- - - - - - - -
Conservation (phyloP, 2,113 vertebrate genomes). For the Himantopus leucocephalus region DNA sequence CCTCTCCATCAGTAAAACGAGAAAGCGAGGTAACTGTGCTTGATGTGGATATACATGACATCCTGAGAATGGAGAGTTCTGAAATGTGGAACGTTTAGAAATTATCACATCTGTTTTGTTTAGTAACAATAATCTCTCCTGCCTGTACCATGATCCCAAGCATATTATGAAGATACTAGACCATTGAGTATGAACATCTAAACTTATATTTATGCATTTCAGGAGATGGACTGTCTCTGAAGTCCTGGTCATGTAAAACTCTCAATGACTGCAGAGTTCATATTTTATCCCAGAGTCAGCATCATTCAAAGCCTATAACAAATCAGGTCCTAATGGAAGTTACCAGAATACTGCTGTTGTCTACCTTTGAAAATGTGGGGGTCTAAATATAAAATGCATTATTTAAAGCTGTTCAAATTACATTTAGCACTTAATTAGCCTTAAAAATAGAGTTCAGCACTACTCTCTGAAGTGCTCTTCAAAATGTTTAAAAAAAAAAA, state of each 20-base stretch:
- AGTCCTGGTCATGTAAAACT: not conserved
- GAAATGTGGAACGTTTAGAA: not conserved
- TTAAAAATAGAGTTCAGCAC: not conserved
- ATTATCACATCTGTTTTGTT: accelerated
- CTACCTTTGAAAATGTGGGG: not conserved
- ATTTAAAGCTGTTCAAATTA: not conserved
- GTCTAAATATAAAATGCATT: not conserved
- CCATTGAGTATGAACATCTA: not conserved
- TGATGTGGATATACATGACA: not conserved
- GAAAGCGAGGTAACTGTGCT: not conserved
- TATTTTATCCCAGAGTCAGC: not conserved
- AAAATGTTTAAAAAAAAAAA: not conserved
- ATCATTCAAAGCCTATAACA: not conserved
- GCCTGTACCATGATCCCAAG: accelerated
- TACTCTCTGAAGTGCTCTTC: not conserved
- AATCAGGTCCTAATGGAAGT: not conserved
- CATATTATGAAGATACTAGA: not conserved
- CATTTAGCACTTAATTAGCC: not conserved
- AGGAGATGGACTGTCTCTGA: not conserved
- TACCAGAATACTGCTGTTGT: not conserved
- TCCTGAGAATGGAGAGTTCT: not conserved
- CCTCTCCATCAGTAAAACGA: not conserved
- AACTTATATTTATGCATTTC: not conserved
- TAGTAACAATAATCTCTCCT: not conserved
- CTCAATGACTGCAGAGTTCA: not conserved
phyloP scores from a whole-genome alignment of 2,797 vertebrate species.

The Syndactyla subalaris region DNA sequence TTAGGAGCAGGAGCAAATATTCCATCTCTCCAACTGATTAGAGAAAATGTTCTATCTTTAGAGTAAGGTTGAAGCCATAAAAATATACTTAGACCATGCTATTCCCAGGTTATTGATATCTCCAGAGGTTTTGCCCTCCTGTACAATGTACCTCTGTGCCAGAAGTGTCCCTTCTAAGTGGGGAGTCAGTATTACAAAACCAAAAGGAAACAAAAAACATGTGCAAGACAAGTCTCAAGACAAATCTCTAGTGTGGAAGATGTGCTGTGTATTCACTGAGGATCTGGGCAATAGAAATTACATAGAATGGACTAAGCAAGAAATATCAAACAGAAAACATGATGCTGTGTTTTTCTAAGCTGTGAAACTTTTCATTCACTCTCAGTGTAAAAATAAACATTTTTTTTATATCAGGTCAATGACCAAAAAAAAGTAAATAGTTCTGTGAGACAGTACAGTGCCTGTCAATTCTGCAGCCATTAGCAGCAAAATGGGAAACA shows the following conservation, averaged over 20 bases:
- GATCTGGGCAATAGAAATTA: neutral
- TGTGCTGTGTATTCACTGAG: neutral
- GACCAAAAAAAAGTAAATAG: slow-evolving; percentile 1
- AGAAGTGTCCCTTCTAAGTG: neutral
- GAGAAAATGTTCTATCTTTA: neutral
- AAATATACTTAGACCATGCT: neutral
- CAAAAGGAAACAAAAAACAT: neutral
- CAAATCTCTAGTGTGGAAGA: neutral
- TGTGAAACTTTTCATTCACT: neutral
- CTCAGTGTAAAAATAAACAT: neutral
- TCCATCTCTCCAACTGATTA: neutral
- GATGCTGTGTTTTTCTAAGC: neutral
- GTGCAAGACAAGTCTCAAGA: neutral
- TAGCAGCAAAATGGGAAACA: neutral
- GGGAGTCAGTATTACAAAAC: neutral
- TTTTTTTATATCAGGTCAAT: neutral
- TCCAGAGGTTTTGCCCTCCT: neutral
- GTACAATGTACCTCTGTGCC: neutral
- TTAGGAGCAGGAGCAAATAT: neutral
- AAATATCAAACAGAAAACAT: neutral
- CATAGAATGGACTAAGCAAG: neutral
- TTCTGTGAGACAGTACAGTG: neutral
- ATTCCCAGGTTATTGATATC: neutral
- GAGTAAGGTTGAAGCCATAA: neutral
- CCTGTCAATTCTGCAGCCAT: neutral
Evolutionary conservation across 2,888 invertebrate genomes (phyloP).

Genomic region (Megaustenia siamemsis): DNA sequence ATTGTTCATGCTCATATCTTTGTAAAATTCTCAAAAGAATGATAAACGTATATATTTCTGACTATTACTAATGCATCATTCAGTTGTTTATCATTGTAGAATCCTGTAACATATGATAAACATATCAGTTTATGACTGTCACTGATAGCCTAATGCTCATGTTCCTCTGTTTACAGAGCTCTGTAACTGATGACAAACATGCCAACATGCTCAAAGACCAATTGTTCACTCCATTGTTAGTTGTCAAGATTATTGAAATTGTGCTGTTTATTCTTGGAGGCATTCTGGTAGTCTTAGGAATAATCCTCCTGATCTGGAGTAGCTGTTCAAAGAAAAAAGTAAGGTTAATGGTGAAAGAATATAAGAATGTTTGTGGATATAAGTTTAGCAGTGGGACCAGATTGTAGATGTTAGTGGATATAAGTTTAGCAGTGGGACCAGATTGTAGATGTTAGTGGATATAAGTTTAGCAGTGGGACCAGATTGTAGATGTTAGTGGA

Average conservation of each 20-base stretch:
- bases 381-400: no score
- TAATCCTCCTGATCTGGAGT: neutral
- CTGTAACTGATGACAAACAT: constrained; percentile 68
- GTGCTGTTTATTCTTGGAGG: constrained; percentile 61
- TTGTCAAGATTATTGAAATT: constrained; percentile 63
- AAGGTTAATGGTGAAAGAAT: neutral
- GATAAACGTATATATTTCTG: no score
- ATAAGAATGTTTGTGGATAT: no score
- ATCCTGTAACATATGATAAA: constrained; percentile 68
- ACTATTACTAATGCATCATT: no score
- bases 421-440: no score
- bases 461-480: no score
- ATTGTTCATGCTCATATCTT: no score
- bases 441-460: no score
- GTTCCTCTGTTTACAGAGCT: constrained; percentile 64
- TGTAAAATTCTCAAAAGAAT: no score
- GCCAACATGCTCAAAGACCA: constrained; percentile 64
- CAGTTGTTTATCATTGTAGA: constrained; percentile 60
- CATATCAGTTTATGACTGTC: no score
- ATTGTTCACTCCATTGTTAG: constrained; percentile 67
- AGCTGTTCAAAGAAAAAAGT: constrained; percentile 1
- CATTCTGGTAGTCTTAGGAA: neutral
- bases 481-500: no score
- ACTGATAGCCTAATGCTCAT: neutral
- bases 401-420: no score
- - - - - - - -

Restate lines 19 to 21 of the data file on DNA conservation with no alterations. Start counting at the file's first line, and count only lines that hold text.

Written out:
- CATTTAGCACTTAATTAGCC: not conserved
- AGGAGATGGACTGTCTCTGA: not conserved
- TACCAGAATACTGCTGTTGT: not conserved